The old Skoda Fabia vRS had a cult following among the hot-hatch loving British car buyers.
It appealed firstly because it was based on one of the most sensible five-door small cars on sale and, secondly, it was available only as a diesel.
The second-generation Fabia vRS signals a significant change in direction, and maybe not for the better.
Yes, it might be quicker than before with 50bhp more, and adopts the latest technology with a seven-speed DSG transmission as standard.
Quality is better than the previous version, and it’s more spacious and feels more modern. But looking at the bare statistics it’s harder to see where progress has been made.
The old model came with a 130bhp 1.9 TDI diesel. The new model has a 180bhp 1.4 TSI equipped with supercharger and turbocharger.
But compare fuel consumption and the costs equation is much higher for the new model: it achieves 45.6mpg on the combined cycle, compared with the old diesel version’s 53.3mpg.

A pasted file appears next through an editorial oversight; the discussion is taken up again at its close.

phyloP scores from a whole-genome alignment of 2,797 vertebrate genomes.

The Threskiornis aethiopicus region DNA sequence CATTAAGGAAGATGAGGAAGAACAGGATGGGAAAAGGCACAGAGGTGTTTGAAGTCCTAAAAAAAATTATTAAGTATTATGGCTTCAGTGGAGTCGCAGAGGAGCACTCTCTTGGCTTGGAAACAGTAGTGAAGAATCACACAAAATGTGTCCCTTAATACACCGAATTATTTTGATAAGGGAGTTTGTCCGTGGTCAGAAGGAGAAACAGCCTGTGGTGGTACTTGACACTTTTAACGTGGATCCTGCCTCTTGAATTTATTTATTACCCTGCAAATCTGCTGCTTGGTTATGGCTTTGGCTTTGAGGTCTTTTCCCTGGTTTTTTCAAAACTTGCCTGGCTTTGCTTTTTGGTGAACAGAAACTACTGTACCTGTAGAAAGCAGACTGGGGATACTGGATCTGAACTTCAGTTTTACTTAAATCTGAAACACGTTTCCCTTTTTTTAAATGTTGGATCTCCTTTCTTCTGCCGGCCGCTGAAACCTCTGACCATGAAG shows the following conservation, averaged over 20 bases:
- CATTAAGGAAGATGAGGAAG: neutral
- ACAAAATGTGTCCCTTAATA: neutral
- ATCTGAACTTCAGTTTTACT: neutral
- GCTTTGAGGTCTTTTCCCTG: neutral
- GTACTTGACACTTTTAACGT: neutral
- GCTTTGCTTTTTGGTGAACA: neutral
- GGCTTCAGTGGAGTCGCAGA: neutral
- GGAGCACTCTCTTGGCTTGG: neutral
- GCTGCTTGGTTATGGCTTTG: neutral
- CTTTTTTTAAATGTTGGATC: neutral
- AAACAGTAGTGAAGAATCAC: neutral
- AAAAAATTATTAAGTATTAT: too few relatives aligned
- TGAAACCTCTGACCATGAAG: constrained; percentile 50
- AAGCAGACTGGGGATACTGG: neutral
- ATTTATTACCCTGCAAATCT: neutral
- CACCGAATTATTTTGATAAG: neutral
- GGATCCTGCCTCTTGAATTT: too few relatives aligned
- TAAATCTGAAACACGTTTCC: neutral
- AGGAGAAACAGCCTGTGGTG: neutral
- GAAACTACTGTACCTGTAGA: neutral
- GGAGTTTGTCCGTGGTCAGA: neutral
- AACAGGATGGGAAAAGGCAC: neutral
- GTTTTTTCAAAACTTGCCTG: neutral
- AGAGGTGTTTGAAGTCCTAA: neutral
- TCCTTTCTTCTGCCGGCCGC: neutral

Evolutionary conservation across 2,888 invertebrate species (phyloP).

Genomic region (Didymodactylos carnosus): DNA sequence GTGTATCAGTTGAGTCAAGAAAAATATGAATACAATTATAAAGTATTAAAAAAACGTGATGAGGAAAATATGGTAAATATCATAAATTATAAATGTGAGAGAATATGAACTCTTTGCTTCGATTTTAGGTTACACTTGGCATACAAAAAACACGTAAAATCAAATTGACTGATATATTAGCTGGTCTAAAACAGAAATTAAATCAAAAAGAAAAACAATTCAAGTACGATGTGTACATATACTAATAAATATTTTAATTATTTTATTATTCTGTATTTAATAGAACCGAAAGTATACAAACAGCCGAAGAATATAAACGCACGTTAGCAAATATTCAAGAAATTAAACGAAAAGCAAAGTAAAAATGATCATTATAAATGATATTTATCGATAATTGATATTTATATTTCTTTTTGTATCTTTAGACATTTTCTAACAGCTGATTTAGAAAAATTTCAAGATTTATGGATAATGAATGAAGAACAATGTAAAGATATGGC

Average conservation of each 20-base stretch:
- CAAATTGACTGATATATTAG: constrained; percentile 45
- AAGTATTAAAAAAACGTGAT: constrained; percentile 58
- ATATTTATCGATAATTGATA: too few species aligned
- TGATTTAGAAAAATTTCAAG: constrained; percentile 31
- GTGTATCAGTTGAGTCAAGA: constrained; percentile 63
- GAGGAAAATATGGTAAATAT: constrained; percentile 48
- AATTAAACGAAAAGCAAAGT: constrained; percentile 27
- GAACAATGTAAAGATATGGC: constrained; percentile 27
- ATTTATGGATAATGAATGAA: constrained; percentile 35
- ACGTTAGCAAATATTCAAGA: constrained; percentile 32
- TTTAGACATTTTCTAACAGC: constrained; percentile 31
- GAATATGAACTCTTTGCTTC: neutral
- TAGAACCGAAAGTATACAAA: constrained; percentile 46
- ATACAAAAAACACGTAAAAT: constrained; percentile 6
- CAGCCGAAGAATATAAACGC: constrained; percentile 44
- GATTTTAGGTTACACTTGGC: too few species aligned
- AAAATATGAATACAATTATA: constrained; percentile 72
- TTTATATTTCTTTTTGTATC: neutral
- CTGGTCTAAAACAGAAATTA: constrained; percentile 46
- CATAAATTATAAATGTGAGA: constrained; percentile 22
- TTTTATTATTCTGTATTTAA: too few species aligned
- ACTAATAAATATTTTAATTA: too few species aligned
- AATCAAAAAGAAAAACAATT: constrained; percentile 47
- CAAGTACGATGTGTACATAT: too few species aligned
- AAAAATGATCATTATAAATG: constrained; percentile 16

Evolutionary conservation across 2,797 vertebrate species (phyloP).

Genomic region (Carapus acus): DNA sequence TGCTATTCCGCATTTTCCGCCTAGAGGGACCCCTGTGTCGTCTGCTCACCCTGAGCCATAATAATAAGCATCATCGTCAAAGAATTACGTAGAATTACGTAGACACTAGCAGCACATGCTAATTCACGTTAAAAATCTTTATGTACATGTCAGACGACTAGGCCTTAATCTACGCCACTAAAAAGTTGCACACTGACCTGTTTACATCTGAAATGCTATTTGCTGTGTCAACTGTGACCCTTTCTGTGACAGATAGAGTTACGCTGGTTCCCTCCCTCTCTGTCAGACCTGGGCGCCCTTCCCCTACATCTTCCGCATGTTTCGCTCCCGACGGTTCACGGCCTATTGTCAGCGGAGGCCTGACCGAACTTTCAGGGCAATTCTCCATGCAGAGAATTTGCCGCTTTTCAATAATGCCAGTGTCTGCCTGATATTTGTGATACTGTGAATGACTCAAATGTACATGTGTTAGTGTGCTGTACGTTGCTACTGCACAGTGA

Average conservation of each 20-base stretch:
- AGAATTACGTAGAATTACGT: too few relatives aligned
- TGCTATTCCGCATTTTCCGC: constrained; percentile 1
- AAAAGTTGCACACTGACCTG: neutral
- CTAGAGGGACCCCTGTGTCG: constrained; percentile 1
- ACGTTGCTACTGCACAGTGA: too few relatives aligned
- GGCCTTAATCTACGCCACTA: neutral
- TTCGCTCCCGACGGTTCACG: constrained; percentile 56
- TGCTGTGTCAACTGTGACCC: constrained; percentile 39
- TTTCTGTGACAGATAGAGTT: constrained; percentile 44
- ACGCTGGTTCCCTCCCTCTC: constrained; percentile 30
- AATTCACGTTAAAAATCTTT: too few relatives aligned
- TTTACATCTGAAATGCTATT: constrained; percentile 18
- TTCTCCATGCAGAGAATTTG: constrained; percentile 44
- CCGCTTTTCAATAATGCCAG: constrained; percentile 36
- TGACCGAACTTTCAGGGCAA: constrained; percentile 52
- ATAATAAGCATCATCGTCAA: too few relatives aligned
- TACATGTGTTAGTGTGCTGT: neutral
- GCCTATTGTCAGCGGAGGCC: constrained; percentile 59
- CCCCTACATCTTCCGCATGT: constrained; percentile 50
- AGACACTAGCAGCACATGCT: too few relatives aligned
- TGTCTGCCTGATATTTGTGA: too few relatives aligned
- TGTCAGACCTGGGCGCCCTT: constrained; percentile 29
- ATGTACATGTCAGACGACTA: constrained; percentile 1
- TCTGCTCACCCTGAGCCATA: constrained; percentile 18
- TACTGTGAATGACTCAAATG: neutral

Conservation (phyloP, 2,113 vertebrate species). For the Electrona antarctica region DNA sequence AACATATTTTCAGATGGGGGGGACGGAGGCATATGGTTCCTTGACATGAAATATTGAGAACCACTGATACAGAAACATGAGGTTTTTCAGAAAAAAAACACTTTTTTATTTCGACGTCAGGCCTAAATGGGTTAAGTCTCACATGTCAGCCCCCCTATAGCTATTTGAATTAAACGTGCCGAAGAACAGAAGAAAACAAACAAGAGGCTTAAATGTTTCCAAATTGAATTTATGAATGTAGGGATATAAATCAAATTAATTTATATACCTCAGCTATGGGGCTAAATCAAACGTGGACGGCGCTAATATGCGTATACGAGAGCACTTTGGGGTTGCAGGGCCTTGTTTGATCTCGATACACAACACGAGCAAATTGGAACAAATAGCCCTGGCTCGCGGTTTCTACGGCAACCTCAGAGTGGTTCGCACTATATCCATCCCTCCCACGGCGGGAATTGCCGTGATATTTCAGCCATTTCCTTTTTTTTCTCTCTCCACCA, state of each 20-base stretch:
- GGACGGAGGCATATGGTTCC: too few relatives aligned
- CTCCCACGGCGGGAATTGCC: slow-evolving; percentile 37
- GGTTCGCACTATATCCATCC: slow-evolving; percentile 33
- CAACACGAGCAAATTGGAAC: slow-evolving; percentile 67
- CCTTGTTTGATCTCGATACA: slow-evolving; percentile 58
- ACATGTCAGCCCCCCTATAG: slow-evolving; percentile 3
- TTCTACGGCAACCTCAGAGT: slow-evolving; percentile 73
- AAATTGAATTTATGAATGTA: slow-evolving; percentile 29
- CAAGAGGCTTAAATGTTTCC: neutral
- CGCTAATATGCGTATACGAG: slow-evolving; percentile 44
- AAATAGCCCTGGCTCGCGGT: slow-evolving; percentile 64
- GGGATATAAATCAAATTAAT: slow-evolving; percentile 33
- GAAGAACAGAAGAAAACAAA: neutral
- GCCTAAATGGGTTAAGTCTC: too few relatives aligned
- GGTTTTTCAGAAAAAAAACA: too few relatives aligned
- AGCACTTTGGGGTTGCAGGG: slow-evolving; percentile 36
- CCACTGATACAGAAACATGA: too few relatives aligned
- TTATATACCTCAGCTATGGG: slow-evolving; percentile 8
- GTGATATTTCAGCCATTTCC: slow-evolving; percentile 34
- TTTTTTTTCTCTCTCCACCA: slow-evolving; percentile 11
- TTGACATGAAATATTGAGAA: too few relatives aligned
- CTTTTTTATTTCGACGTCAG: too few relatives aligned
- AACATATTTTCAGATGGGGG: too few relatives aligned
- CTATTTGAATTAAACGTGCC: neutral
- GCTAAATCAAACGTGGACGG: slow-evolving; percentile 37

The new Fabia vRS is very good, but we think it’s a shame Skoda abandoned it’s original formula to serve up a vehicle which in its performance and power delivery is already like two other Volkswagen Group cars in its sector, and presumably will also be similar to the forthcoming Audi S1.
Compared to its Volkswagen Group counterparts, the vRS has its own character. But think how much more appealing it would be using the latest diesel technology.